PROVIDENCE, R.I. (WPRI) — A new commission has been charged with examining Providence’s tax structure over the next several months.
The Providence City Council passed a resolution Thursday night creating the nine-member special commission for taxation and revenue.
The commission will be tasked with the following:
- Conducting a review of state tax enabling law, the city’s revenue streams from all sources, the city’s taxing and levying structure, study and analysis of the overall revaluation process, commercial and residential tax rates, and exemptions;
- Considering alternative revenue streams that diversify city revenue to reduce the burden on property owners;
- Issuing a report with recommendations to the Providence City Council within 120 days from the date of appointments, with the intent of finishing its work by Dec. 31.
Providence City Council President Rachel Miller appointed councilors Jo-Ann Ryan, Sue AnderBois and Pedro Espinal to the commission, as well as Michael DiBiase, Lawrence Mancini, Tom Sgouros, Sharon Conrad-Wells, Jane Driver and Robert Stolzman.
“I thank all nine members of this commission for answering the call to serve our city,” Miller said. “We’ve assembled a team of experts who will hear from the community, review our tax and revenue structure, with the goal of making Providence’s tax burden more equitable across all our neighborhoods.”
“Recommendations from the commission can ultimately lead to long-awaited tax changes for homeowners and businesses,” she added.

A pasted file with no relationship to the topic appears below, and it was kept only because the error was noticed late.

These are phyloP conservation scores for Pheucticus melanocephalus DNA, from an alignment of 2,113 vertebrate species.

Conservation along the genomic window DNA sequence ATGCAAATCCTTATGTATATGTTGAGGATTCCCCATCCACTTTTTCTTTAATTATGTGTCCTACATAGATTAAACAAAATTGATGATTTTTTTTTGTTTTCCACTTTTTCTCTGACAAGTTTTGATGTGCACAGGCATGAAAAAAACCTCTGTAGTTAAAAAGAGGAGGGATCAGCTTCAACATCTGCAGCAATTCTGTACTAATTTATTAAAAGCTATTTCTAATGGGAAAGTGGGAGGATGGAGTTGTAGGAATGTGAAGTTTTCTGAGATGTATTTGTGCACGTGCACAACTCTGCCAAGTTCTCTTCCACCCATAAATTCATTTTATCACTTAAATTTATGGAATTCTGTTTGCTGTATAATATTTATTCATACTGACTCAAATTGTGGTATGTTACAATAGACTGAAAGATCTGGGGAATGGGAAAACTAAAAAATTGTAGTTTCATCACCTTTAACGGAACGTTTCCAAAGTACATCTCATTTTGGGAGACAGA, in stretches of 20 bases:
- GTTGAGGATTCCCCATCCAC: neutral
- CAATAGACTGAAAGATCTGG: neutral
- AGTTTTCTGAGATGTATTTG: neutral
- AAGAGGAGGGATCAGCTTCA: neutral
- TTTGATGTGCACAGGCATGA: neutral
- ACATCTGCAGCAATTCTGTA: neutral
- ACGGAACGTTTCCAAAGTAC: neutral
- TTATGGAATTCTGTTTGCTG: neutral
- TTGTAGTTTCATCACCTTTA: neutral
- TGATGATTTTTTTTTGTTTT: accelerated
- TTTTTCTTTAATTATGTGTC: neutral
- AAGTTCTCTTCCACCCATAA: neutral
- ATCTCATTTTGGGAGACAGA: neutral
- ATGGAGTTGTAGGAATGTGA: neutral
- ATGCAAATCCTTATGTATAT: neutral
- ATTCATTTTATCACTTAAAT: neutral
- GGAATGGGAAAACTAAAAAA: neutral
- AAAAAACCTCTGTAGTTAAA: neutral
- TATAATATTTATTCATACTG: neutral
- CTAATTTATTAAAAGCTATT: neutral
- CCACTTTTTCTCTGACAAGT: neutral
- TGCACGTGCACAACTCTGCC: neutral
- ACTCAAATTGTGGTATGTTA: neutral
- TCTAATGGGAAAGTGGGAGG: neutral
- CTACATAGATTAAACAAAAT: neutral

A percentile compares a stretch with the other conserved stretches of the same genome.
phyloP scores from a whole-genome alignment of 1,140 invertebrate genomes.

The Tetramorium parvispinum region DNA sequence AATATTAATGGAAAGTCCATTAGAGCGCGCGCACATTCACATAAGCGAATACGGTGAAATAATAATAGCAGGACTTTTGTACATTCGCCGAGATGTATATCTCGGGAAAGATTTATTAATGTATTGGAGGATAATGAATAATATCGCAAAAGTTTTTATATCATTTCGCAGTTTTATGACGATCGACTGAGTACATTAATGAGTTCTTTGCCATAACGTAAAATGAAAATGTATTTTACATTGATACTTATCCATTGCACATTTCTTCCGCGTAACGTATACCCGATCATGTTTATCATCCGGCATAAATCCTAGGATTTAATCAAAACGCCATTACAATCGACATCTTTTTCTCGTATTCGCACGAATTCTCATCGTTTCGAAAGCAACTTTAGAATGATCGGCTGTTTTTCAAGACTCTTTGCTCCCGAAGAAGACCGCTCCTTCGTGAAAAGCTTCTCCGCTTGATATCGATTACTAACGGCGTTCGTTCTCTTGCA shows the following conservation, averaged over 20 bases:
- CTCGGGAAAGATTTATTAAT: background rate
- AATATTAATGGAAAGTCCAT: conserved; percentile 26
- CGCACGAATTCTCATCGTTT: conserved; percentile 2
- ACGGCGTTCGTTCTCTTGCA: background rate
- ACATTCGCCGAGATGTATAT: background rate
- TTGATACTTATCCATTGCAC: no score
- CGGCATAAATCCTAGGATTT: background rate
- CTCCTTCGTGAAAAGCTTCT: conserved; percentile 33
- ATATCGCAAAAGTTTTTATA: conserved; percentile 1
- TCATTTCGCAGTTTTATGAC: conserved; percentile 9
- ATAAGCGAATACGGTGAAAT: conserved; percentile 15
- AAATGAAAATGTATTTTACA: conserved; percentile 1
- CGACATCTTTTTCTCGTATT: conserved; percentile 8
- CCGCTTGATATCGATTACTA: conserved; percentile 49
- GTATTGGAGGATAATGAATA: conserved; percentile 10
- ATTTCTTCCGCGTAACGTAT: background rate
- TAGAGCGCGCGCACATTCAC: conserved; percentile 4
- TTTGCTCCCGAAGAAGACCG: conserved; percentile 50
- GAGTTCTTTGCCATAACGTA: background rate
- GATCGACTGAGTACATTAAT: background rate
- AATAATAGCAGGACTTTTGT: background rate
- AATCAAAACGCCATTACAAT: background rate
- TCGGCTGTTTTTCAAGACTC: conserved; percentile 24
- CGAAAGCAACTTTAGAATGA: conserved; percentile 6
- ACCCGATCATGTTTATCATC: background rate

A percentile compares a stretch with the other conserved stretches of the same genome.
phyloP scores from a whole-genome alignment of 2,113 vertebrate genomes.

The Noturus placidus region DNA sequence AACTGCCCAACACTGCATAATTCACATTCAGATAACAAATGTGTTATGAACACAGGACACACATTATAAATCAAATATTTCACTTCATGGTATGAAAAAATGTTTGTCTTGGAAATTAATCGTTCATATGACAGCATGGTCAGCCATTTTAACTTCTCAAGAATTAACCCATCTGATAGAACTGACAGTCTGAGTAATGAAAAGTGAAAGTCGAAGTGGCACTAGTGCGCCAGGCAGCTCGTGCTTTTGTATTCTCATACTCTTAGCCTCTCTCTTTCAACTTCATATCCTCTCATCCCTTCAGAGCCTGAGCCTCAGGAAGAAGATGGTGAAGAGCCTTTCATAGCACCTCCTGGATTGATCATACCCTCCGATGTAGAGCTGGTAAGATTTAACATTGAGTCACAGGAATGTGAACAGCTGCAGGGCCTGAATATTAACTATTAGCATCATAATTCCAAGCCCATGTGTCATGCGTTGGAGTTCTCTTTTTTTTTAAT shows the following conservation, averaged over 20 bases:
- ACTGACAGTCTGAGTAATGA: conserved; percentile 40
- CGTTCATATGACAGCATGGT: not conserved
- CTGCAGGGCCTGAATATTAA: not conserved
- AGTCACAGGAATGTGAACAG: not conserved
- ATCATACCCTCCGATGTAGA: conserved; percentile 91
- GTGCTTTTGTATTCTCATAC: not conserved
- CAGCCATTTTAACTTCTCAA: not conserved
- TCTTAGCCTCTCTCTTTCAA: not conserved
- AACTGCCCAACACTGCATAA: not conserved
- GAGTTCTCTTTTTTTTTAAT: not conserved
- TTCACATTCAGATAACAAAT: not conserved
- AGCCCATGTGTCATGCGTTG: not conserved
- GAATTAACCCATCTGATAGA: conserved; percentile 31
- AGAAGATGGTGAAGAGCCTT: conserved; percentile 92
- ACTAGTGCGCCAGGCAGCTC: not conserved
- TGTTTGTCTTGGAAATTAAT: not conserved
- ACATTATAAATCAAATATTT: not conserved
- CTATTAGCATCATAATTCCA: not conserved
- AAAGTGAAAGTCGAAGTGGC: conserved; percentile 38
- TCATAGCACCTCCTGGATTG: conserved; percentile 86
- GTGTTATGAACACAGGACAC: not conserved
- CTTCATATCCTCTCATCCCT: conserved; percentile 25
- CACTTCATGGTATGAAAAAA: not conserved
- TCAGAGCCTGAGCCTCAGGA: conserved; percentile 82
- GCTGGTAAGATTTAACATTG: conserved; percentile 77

Councilors passed a $583 million city budget earlier this year that raised residential property taxes from $17.80 to $18.35 per $1,000.
“Raising taxes weighs heavy on all of us,” Ryan said. “We’re only able to tax according to the authority that’s provided to us by the state, so we’ll look at those laws and evaluate them. We’ll thoroughly examine our residential tax base and our commercial tax base. We’ll also look at our exemptions.”
In a statement, Providence Mayor Brett Smiley said he looks forward to working with the new commission.
“Currently in Providence, property taxes are the primary way we pay to deliver the high-quality city services our residents and businesses deserve,” Smiley said. “We are glad the council has initiated this commission to ensure we have a balanced tax strategy that supports the long-term growth of the city.”